The recent 2023-2025 Wisconsin state budget proposal unveiled by Governor Tony Evers (D) (above) includes a $60 million commitment to re-engineer roads to improve safety for all road users, $6.5 million for driver education programs, and funding for 45 additional Wisconsin State Patrol troopers and inspectors.
[Above photo by the Wisconsin Governor’s Office]
Specifically, that $60 million in road funding will fund traffic calming grants to construct traffic circles, pedestrian islands, bump-outs at crosswalks, and other treatments that slow vehicle traffic, making conditions safer for bikers and pedestrians. It will also add roadway design considerations into state law that “complete streets,” empowering local communities to safely integrate all modes of transportation.
In addition to that funding commitment, the governor is planning to send 20 percent of the state’s sales tax back to local communities for shared revenue, making approximately $250 million available in public safety aid specifically to support law enforcement, fire, and emergency medical services, as well as courts and district attorneys’ offices.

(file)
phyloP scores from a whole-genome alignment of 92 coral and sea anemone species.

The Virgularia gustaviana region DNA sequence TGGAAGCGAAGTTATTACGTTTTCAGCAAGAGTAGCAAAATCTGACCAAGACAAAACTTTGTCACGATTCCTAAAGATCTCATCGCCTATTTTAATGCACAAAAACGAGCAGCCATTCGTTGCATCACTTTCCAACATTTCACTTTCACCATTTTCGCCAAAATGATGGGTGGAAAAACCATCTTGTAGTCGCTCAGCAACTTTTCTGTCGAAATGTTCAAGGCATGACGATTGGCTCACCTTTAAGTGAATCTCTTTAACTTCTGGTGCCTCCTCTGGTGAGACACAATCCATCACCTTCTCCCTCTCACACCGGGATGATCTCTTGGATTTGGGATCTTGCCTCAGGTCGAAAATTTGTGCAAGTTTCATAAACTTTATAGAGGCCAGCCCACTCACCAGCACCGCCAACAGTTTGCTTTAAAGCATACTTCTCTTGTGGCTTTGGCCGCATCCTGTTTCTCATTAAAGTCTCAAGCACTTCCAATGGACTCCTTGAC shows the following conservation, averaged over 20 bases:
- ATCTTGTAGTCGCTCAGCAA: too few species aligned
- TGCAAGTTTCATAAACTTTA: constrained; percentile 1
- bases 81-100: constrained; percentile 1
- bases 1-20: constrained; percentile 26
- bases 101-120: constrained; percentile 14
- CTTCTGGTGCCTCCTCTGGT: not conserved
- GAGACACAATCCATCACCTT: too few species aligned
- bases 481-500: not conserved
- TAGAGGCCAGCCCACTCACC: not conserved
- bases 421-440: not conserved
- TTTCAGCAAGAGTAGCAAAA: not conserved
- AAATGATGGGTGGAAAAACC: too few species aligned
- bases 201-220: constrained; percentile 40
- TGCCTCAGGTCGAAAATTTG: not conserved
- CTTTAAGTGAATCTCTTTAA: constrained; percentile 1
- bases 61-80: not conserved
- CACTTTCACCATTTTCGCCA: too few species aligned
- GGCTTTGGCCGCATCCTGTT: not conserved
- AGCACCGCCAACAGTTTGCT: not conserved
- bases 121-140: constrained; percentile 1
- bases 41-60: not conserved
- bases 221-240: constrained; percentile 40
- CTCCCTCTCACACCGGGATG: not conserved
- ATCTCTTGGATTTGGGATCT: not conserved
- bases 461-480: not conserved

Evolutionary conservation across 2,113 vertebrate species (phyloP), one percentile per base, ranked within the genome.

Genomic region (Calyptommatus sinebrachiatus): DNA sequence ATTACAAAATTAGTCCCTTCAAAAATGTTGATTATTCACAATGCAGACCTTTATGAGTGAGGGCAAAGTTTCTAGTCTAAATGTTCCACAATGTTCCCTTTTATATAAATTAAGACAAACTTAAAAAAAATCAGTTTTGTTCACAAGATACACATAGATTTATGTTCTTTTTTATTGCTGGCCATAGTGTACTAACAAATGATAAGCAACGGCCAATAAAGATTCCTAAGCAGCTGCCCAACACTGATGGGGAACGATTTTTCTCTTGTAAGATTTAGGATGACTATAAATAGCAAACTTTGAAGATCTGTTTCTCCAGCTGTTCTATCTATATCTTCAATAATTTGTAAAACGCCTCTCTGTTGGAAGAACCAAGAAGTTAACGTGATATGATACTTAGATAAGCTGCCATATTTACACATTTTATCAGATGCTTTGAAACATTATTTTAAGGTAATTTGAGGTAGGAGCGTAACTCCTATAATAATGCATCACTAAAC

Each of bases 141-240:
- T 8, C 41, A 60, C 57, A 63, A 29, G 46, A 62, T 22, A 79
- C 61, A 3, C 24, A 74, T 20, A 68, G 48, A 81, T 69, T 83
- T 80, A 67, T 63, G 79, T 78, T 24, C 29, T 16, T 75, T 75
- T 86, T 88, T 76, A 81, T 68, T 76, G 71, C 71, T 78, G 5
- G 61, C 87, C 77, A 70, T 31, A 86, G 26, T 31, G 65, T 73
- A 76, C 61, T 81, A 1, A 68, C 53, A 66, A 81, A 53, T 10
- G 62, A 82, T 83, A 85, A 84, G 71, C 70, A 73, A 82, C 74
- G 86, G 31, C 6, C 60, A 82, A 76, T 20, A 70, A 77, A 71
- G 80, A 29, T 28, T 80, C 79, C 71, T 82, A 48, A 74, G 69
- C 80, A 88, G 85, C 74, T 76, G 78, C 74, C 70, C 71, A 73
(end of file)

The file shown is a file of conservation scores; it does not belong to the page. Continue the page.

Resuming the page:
In a statement, the governor added that his plan also aims strengthen reckless and drunk driving penalties.
“It has to stop. Reckless driving on our roads is affecting Wisconsinites across our state, whether it’s excessive speeding, running red lights, tailgating, operating under the influence, or other dangerous behavior,” he explained.
“Folks should be able to feel safe in their homes, in our neighborhoods, and on our streets, roads, and highways,” Gov. Evers noted.
“These initiatives will continue building on our work to keep our kids, our families, and our communities safe by taking a statewide, multi-pronged approach to urgently addressing reckless driving and dangerous behavior on our roads,” he said.
According to the Wisconsin Department of Transportation, approximately 2,900 people are injured by reckless drivers annually statewide, while 119 died in 2022 as the result of reckless driving, the agency said.
Reckless driving can include driving behaviors such as speeding, improper lane changes, and inattentive, erratic, or negligent driving. In addition, nearly 20 percent of Wisconsin’s licensed drivers have at least one conviction for operating while intoxicated, the agency noted.
“We applaud Governor Evers for his leadership to tackle the significant issue of reckless driving,” Wisconsin DOT Secretary Craig Thompson said in a separate statement.
“We are committed to working with our partners across all levels of government, in every corner of the state, to keep people safer on our roads. Together with community members we can prevent the tragedies that result from reckless driving,” he added.